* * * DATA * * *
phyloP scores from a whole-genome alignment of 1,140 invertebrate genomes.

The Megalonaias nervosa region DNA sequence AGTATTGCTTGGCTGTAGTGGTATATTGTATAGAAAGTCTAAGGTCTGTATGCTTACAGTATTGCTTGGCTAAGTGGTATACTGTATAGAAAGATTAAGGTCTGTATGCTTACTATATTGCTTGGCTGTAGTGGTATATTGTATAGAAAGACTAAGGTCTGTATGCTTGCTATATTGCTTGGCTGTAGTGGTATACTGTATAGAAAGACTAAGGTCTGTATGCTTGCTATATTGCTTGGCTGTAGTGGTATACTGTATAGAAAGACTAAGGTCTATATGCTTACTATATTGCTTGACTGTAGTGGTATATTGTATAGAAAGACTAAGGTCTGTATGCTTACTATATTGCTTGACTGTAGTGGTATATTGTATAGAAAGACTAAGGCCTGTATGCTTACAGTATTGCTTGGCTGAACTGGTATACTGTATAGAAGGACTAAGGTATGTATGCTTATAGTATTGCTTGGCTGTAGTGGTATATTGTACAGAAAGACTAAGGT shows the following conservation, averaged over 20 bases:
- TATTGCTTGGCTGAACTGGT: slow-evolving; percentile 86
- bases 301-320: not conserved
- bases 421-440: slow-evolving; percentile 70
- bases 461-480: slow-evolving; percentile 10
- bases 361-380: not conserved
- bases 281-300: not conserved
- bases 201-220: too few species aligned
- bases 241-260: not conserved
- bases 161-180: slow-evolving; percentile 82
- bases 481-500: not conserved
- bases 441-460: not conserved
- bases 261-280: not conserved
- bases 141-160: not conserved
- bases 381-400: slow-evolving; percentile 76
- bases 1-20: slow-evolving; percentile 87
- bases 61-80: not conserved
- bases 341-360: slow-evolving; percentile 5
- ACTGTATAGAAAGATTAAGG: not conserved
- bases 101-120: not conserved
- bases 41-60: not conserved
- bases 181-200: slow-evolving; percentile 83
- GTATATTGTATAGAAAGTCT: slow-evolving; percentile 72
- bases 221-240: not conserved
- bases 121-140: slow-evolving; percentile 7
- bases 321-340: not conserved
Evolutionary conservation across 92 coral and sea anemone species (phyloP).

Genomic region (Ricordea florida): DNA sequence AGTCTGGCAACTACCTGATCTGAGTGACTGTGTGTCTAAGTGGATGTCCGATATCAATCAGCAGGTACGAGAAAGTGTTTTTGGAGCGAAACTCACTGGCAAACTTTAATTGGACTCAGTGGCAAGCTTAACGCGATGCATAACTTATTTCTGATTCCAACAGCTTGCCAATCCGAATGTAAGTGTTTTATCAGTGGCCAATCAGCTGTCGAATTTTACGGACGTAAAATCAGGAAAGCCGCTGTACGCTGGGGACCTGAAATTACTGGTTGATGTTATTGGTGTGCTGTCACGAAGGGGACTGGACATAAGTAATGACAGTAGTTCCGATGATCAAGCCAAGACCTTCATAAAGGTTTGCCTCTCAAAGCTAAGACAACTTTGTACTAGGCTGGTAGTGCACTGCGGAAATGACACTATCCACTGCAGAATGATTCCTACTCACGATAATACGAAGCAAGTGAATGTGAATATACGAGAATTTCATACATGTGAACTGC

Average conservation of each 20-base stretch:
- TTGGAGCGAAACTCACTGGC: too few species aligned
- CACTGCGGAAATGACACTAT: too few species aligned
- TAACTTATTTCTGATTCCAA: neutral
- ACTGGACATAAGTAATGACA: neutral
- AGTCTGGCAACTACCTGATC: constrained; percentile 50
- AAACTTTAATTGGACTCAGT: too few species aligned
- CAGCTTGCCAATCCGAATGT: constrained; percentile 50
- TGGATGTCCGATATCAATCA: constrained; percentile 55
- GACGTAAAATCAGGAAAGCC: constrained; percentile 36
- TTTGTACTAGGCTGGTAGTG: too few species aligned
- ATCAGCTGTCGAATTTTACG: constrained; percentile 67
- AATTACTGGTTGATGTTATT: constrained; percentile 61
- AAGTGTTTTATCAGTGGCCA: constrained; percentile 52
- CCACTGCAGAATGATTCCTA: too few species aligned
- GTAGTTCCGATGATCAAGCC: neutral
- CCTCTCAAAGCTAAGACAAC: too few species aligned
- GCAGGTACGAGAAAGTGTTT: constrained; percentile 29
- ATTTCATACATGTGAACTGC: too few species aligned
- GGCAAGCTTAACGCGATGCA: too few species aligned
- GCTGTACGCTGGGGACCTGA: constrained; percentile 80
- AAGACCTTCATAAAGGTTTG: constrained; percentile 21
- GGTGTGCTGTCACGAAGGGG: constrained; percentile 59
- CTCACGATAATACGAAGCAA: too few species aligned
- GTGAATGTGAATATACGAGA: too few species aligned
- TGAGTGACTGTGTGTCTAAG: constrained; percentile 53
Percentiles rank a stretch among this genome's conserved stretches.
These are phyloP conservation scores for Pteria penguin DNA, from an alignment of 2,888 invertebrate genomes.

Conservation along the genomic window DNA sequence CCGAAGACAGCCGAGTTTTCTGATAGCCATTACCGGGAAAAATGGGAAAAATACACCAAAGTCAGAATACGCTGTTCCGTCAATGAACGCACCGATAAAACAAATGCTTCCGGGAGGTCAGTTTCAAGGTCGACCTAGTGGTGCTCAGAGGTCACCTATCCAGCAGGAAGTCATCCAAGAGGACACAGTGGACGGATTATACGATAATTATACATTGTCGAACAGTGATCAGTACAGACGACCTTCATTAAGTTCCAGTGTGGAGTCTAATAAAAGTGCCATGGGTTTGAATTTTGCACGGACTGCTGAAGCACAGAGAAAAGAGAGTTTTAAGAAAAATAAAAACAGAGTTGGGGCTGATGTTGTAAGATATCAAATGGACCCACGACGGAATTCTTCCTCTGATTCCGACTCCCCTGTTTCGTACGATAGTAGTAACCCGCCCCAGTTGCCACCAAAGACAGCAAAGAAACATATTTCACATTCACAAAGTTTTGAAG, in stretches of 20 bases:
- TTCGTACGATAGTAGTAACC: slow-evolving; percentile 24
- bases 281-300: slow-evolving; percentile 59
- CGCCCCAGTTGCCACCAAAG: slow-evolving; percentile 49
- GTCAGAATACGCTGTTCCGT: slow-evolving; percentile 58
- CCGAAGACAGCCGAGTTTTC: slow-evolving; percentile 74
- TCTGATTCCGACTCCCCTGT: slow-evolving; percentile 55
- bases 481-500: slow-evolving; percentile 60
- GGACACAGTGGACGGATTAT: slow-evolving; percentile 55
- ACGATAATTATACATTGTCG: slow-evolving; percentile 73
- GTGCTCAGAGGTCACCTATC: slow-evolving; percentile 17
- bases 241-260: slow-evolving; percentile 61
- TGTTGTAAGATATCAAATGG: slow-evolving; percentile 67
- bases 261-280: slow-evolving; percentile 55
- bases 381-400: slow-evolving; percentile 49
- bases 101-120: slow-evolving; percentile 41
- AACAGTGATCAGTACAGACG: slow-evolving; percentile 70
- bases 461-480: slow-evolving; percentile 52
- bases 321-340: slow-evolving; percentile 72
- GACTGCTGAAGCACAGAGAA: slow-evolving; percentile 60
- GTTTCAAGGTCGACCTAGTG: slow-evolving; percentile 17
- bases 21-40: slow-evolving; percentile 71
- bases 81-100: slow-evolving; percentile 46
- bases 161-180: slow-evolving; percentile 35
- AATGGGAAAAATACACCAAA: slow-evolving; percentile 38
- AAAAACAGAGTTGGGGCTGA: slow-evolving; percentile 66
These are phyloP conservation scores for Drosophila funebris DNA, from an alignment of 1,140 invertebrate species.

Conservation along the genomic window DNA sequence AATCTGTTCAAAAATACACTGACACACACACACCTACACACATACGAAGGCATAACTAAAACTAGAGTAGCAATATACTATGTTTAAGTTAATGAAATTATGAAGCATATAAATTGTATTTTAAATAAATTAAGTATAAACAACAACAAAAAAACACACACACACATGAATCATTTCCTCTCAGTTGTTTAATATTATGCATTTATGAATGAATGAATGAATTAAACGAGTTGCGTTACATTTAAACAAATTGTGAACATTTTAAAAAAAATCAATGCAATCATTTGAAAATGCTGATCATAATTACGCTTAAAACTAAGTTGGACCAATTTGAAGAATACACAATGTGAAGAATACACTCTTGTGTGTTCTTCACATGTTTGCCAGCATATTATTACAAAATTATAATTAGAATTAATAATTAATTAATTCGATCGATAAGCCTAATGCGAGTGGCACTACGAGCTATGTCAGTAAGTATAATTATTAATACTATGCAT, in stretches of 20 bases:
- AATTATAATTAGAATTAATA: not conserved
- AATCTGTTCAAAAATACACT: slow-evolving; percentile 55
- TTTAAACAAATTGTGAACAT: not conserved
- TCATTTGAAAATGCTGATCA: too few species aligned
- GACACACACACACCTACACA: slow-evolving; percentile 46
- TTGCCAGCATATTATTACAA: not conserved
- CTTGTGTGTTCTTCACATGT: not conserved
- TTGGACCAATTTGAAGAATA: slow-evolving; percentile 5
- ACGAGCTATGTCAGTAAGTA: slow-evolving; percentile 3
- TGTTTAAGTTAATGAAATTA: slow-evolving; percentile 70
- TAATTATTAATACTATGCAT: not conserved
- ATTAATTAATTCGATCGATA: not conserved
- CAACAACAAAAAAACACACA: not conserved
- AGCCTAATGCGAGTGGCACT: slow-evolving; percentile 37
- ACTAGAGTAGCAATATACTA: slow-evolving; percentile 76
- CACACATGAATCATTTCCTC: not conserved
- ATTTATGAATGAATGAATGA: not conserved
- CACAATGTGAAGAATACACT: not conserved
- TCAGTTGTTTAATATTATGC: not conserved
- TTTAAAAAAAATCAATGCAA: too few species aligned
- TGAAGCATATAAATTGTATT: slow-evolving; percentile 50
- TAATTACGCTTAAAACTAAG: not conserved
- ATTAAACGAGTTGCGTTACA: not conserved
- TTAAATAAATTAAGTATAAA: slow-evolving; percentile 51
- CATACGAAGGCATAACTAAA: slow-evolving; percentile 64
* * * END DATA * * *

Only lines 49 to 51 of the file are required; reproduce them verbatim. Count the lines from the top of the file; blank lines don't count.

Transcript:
- GGCAAGCTTAACGCGATGCA: too few species aligned
- GCTGTACGCTGGGGACCTGA: constrained; percentile 80
- AAGACCTTCATAAAGGTTTG: constrained; percentile 21